Ghana has also recorded declines in prevalence among key populations and significant reductions in new infections among the youth, pregnant women and children, she said.
She was speaking at the third National HIV and AIDS Research Conference (NHARCON) on the theme: “Utilizing Strategic Information for an Effective national response.”
It would bring together implementing partners, development partners, policymakers and all stakeholders in HIV and AIDS National response.
The conference would also provide a platform for stakeholders to share formation and experiences, discuss results of key research and examine implication for improving the quality of the national HIV and AIDS response and disseminate findings from relevant HIV and AIDS research undertaken in Ghana among others.
The GAC Director General said central to the sustained success was the adoption of an effective national strategic plan which was based on sound evidence and noted that the use of empirical evidence informed planning, policy, programming and management of Ghana’s HIV response.
This, she said, had been pursued through strong partnerships with the media civil society among others towards the development of the single evidence- based and result oriented strategic plan for HIV and AIDS, which currently guides HIV response.
Dr El-Adas said the approach had resulted in the strategic investment within priority impact areas with objectives to reduce new HIV infections by 50 percent by 2015, with elimination of mother to child transmission (MTCT) of HIV from 30 percent to less than 5 percent by 2015, expanding quality treatment for Persons Living with HIV and mitigating the effects of HIV by eliminating stigma and discrimination.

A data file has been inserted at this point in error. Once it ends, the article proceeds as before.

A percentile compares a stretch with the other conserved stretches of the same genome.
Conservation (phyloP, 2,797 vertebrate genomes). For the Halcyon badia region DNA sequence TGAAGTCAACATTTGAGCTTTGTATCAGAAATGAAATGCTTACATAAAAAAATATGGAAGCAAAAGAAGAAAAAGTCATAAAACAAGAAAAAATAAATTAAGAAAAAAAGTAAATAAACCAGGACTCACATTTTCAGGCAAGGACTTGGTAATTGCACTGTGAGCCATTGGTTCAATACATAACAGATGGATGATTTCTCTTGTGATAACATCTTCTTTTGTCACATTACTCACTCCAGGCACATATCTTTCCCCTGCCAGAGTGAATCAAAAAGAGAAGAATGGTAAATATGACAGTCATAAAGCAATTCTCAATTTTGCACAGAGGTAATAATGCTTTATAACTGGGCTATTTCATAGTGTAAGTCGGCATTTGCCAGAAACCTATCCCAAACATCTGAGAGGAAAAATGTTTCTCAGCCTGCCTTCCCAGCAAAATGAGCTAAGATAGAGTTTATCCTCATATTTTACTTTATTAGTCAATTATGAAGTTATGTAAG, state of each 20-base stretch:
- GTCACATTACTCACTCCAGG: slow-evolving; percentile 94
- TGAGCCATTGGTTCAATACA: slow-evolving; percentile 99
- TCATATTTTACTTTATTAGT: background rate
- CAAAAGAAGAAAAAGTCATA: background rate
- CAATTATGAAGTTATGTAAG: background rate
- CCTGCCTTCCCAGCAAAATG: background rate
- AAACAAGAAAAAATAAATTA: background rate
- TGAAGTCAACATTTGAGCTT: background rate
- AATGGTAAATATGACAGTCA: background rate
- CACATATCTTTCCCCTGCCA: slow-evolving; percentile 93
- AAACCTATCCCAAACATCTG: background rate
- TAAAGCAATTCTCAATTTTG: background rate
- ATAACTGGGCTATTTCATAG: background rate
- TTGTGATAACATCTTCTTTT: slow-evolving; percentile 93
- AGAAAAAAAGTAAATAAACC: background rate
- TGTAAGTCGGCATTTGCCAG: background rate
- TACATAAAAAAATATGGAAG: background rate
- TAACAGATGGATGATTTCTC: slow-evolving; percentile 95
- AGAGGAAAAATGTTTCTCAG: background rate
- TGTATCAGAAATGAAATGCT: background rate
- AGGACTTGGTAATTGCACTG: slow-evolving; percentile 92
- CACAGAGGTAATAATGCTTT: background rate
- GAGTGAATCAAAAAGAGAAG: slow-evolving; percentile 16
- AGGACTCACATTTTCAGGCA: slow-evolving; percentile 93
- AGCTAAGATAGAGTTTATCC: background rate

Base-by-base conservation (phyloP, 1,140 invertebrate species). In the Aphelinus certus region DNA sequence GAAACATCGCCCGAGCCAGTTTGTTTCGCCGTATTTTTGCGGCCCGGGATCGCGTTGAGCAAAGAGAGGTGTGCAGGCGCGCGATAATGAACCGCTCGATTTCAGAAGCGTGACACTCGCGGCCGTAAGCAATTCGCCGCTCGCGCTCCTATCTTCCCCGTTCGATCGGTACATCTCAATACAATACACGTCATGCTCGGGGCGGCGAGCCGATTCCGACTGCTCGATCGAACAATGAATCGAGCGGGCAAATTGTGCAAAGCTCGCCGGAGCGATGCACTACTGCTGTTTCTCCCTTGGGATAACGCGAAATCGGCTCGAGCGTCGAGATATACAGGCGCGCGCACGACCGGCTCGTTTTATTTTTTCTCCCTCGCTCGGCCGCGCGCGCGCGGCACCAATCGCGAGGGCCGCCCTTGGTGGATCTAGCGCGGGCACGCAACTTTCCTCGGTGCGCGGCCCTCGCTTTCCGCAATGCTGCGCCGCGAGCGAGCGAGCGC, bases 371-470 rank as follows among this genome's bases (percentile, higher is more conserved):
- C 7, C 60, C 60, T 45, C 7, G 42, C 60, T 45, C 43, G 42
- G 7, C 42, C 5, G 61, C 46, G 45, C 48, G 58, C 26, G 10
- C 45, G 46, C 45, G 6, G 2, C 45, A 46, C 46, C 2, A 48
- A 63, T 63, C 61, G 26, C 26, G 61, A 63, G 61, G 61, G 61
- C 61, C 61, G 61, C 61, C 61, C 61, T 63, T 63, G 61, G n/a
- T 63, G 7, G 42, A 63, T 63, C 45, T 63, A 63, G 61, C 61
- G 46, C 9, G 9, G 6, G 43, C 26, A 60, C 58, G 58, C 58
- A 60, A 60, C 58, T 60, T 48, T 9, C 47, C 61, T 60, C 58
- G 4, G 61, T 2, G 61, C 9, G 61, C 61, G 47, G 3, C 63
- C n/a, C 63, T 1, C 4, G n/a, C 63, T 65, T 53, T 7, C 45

She, however, said efforts to achieve the said objectives could not be done without the provision of high- impact HIV prevention services to key populations such as sex workers, men who have sex with men (MSM), prisoners and people who inject themselves with drugs (PWID).
“Therefore we will continue to scale up HIV prevention services and achieve 80 percent of key populations,” she said and added that “the need for a direct linkage between research and the national response has been exigent”.
She expressed GAC’s appreciation to the media and civil society partners, who raise relevant issues for discussions asking pertinent questions that draw attention to gaps in the HIV response as well funding partners,- government, development partners and the private sector whose investment in capital intensive but necessary research have helped develop and implement a national research agenda.
Dr Celia Woodfill, Country Director of Centre for Disease Control, said Ghana’s HIV response a decade ago was to fight HIV and AIDS from reaching epidemic proportions and that had stabilised prevalence rate over the past five years and had currently reached an all-time low of 1.37 percent.
This she attributed to the adoption of an effective national strategic plan based on sound evidence.
Mr Girmay Haile, UNAID country Director, noted that not only was evidence needed but bringing together key stakeholders to discuss and brainstorm on issues was very apt.
He noted that areas that was lacking in the fight was stigma and discrimination which had the potential to increase the epidemic and added that there was need for to have a stigma index and harness support both locally and internationally eliminate stigma.